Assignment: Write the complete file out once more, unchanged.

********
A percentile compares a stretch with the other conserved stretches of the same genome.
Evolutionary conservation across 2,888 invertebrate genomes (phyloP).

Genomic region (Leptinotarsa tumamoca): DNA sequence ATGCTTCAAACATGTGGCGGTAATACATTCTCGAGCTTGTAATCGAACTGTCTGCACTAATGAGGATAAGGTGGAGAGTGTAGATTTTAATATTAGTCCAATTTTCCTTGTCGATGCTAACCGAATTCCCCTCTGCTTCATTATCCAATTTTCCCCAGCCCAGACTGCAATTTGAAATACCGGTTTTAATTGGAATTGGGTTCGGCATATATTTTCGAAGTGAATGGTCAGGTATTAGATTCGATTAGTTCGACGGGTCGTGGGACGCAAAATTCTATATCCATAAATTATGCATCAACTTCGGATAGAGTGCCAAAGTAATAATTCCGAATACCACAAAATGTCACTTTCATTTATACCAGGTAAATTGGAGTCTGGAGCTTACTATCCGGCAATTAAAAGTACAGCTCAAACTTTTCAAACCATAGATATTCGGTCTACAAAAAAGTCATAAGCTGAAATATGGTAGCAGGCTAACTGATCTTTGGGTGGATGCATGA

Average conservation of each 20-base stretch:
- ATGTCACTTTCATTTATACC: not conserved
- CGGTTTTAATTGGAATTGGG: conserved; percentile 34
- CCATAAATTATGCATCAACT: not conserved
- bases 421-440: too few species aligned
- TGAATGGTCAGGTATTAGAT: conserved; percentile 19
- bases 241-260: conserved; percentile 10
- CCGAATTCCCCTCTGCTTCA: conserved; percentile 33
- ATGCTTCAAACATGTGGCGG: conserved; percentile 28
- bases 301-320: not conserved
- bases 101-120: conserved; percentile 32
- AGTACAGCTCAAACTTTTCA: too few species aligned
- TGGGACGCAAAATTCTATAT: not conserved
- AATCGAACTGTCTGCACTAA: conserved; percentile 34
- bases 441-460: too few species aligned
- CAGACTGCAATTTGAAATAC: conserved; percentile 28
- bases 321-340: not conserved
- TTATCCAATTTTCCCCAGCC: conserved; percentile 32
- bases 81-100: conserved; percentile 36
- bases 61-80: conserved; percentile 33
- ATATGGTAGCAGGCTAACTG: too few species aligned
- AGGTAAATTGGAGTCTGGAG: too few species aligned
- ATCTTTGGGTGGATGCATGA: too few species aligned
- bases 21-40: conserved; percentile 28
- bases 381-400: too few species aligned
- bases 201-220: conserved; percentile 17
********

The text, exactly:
A percentile compares a stretch with the other conserved stretches of the same genome.
Evolutionary conservation across 2,888 invertebrate genomes (phyloP).

Genomic region (Leptinotarsa tumamoca): DNA sequence ATGCTTCAAACATGTGGCGGTAATACATTCTCGAGCTTGTAATCGAACTGTCTGCACTAATGAGGATAAGGTGGAGAGTGTAGATTTTAATATTAGTCCAATTTTCCTTGTCGATGCTAACCGAATTCCCCTCTGCTTCATTATCCAATTTTCCCCAGCCCAGACTGCAATTTGAAATACCGGTTTTAATTGGAATTGGGTTCGGCATATATTTTCGAAGTGAATGGTCAGGTATTAGATTCGATTAGTTCGACGGGTCGTGGGACGCAAAATTCTATATCCATAAATTATGCATCAACTTCGGATAGAGTGCCAAAGTAATAATTCCGAATACCACAAAATGTCACTTTCATTTATACCAGGTAAATTGGAGTCTGGAGCTTACTATCCGGCAATTAAAAGTACAGCTCAAACTTTTCAAACCATAGATATTCGGTCTACAAAAAAGTCATAAGCTGAAATATGGTAGCAGGCTAACTGATCTTTGGGTGGATGCATGA

Average conservation of each 20-base stretch:
- ATGTCACTTTCATTTATACC: not conserved
- CGGTTTTAATTGGAATTGGG: conserved; percentile 34
- CCATAAATTATGCATCAACT: not conserved
- bases 421-440: too few species aligned
- TGAATGGTCAGGTATTAGAT: conserved; percentile 19
- bases 241-260: conserved; percentile 10
- CCGAATTCCCCTCTGCTTCA: conserved; percentile 33
- ATGCTTCAAACATGTGGCGG: conserved; percentile 28
- bases 301-320: not conserved
- bases 101-120: conserved; percentile 32
- AGTACAGCTCAAACTTTTCA: too few species aligned
- TGGGACGCAAAATTCTATAT: not conserved
- AATCGAACTGTCTGCACTAA: conserved; percentile 34
- bases 441-460: too few species aligned
- CAGACTGCAATTTGAAATAC: conserved; percentile 28
- bases 321-340: not conserved
- TTATCCAATTTTCCCCAGCC: conserved; percentile 32
- bases 81-100: conserved; percentile 36
- bases 61-80: conserved; percentile 33
- ATATGGTAGCAGGCTAACTG: too few species aligned
- AGGTAAATTGGAGTCTGGAG: too few species aligned
- ATCTTTGGGTGGATGCATGA: too few species aligned
- bases 21-40: conserved; percentile 28
- bases 381-400: too few species aligned
- bases 201-220: conserved; percentile 17